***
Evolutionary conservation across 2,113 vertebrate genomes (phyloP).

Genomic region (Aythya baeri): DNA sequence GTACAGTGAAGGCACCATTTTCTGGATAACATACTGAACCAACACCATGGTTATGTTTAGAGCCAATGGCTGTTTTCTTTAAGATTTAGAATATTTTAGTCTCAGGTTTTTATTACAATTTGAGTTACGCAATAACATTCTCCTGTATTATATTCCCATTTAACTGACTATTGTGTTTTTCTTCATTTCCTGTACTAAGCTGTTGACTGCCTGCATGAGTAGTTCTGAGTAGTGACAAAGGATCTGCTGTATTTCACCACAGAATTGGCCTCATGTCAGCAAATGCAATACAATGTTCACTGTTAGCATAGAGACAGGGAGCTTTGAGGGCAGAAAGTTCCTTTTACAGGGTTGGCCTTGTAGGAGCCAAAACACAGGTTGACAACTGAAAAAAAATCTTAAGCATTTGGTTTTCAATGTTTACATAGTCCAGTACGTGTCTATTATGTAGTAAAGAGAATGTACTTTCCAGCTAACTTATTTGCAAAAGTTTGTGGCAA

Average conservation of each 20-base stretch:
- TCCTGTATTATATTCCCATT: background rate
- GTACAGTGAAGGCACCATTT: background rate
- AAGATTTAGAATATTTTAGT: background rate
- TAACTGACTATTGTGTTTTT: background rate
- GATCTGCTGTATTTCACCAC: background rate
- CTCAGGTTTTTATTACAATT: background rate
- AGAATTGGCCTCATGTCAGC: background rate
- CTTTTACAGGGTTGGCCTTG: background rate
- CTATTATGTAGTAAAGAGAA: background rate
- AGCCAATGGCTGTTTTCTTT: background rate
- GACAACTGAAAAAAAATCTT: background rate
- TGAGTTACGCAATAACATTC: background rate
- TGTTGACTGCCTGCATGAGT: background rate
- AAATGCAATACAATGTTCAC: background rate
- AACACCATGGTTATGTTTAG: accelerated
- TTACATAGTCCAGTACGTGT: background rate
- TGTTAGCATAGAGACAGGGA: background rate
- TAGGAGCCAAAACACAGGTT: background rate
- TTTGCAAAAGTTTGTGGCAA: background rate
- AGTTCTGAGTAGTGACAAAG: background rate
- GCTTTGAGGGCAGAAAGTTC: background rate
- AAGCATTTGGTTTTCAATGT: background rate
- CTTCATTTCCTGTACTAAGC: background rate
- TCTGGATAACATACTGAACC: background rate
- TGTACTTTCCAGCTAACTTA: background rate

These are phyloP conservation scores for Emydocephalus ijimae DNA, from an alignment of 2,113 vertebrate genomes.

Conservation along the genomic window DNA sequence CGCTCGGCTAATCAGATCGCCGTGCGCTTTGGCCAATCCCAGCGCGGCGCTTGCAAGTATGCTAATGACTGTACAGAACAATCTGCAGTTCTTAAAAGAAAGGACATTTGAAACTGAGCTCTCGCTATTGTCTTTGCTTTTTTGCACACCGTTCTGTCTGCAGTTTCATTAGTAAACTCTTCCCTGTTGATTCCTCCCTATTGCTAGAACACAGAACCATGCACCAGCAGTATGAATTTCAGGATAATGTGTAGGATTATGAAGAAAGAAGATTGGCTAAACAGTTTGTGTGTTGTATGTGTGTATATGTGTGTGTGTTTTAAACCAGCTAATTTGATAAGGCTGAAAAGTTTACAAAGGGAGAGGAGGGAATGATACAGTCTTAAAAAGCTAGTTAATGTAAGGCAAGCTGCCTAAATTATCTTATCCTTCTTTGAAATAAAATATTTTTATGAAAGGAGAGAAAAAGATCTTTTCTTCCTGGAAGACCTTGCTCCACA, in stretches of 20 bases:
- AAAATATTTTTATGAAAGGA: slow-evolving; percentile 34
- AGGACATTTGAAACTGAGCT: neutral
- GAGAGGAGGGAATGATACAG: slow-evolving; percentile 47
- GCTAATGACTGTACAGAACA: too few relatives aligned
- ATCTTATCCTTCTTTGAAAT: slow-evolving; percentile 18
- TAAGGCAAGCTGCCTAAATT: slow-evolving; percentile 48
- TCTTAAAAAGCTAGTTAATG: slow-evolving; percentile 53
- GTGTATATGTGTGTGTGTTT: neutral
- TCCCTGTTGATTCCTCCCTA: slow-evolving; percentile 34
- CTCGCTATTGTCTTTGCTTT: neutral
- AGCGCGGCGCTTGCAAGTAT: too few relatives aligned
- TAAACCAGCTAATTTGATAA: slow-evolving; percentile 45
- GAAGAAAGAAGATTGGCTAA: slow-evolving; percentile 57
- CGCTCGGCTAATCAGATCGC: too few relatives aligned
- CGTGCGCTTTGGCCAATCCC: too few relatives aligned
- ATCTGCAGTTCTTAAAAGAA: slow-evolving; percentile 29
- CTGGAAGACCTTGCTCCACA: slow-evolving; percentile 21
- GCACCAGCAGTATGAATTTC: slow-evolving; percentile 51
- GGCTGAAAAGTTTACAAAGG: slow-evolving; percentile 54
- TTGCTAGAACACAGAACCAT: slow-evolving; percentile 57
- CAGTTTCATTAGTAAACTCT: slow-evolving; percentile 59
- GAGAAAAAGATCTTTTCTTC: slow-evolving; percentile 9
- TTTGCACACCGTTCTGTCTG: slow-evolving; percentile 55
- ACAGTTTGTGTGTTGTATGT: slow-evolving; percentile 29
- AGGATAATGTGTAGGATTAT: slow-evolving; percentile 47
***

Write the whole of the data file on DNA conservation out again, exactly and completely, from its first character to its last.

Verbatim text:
Evolutionary conservation across 2,113 vertebrate genomes (phyloP).

Genomic region (Aythya baeri): DNA sequence GTACAGTGAAGGCACCATTTTCTGGATAACATACTGAACCAACACCATGGTTATGTTTAGAGCCAATGGCTGTTTTCTTTAAGATTTAGAATATTTTAGTCTCAGGTTTTTATTACAATTTGAGTTACGCAATAACATTCTCCTGTATTATATTCCCATTTAACTGACTATTGTGTTTTTCTTCATTTCCTGTACTAAGCTGTTGACTGCCTGCATGAGTAGTTCTGAGTAGTGACAAAGGATCTGCTGTATTTCACCACAGAATTGGCCTCATGTCAGCAAATGCAATACAATGTTCACTGTTAGCATAGAGACAGGGAGCTTTGAGGGCAGAAAGTTCCTTTTACAGGGTTGGCCTTGTAGGAGCCAAAACACAGGTTGACAACTGAAAAAAAATCTTAAGCATTTGGTTTTCAATGTTTACATAGTCCAGTACGTGTCTATTATGTAGTAAAGAGAATGTACTTTCCAGCTAACTTATTTGCAAAAGTTTGTGGCAA

Average conservation of each 20-base stretch:
- TCCTGTATTATATTCCCATT: background rate
- GTACAGTGAAGGCACCATTT: background rate
- AAGATTTAGAATATTTTAGT: background rate
- TAACTGACTATTGTGTTTTT: background rate
- GATCTGCTGTATTTCACCAC: background rate
- CTCAGGTTTTTATTACAATT: background rate
- AGAATTGGCCTCATGTCAGC: background rate
- CTTTTACAGGGTTGGCCTTG: background rate
- CTATTATGTAGTAAAGAGAA: background rate
- AGCCAATGGCTGTTTTCTTT: background rate
- GACAACTGAAAAAAAATCTT: background rate
- TGAGTTACGCAATAACATTC: background rate
- TGTTGACTGCCTGCATGAGT: background rate
- AAATGCAATACAATGTTCAC: background rate
- AACACCATGGTTATGTTTAG: accelerated
- TTACATAGTCCAGTACGTGT: background rate
- TGTTAGCATAGAGACAGGGA: background rate
- TAGGAGCCAAAACACAGGTT: background rate
- TTTGCAAAAGTTTGTGGCAA: background rate
- AGTTCTGAGTAGTGACAAAG: background rate
- GCTTTGAGGGCAGAAAGTTC: background rate
- AAGCATTTGGTTTTCAATGT: background rate
- CTTCATTTCCTGTACTAAGC: background rate
- TCTGGATAACATACTGAACC: background rate
- TGTACTTTCCAGCTAACTTA: background rate

These are phyloP conservation scores for Emydocephalus ijimae DNA, from an alignment of 2,113 vertebrate genomes.

Conservation along the genomic window DNA sequence CGCTCGGCTAATCAGATCGCCGTGCGCTTTGGCCAATCCCAGCGCGGCGCTTGCAAGTATGCTAATGACTGTACAGAACAATCTGCAGTTCTTAAAAGAAAGGACATTTGAAACTGAGCTCTCGCTATTGTCTTTGCTTTTTTGCACACCGTTCTGTCTGCAGTTTCATTAGTAAACTCTTCCCTGTTGATTCCTCCCTATTGCTAGAACACAGAACCATGCACCAGCAGTATGAATTTCAGGATAATGTGTAGGATTATGAAGAAAGAAGATTGGCTAAACAGTTTGTGTGTTGTATGTGTGTATATGTGTGTGTGTTTTAAACCAGCTAATTTGATAAGGCTGAAAAGTTTACAAAGGGAGAGGAGGGAATGATACAGTCTTAAAAAGCTAGTTAATGTAAGGCAAGCTGCCTAAATTATCTTATCCTTCTTTGAAATAAAATATTTTTATGAAAGGAGAGAAAAAGATCTTTTCTTCCTGGAAGACCTTGCTCCACA, in stretches of 20 bases:
- AAAATATTTTTATGAAAGGA: slow-evolving; percentile 34
- AGGACATTTGAAACTGAGCT: neutral
- GAGAGGAGGGAATGATACAG: slow-evolving; percentile 47
- GCTAATGACTGTACAGAACA: too few relatives aligned
- ATCTTATCCTTCTTTGAAAT: slow-evolving; percentile 18
- TAAGGCAAGCTGCCTAAATT: slow-evolving; percentile 48
- TCTTAAAAAGCTAGTTAATG: slow-evolving; percentile 53
- GTGTATATGTGTGTGTGTTT: neutral
- TCCCTGTTGATTCCTCCCTA: slow-evolving; percentile 34
- CTCGCTATTGTCTTTGCTTT: neutral
- AGCGCGGCGCTTGCAAGTAT: too few relatives aligned
- TAAACCAGCTAATTTGATAA: slow-evolving; percentile 45
- GAAGAAAGAAGATTGGCTAA: slow-evolving; percentile 57
- CGCTCGGCTAATCAGATCGC: too few relatives aligned
- CGTGCGCTTTGGCCAATCCC: too few relatives aligned
- ATCTGCAGTTCTTAAAAGAA: slow-evolving; percentile 29
- CTGGAAGACCTTGCTCCACA: slow-evolving; percentile 21
- GCACCAGCAGTATGAATTTC: slow-evolving; percentile 51
- GGCTGAAAAGTTTACAAAGG: slow-evolving; percentile 54
- TTGCTAGAACACAGAACCAT: slow-evolving; percentile 57
- CAGTTTCATTAGTAAACTCT: slow-evolving; percentile 59
- GAGAAAAAGATCTTTTCTTC: slow-evolving; percentile 9
- TTTGCACACCGTTCTGTCTG: slow-evolving; percentile 55
- ACAGTTTGTGTGTTGTATGT: slow-evolving; percentile 29
- AGGATAATGTGTAGGATTAT: slow-evolving; percentile 47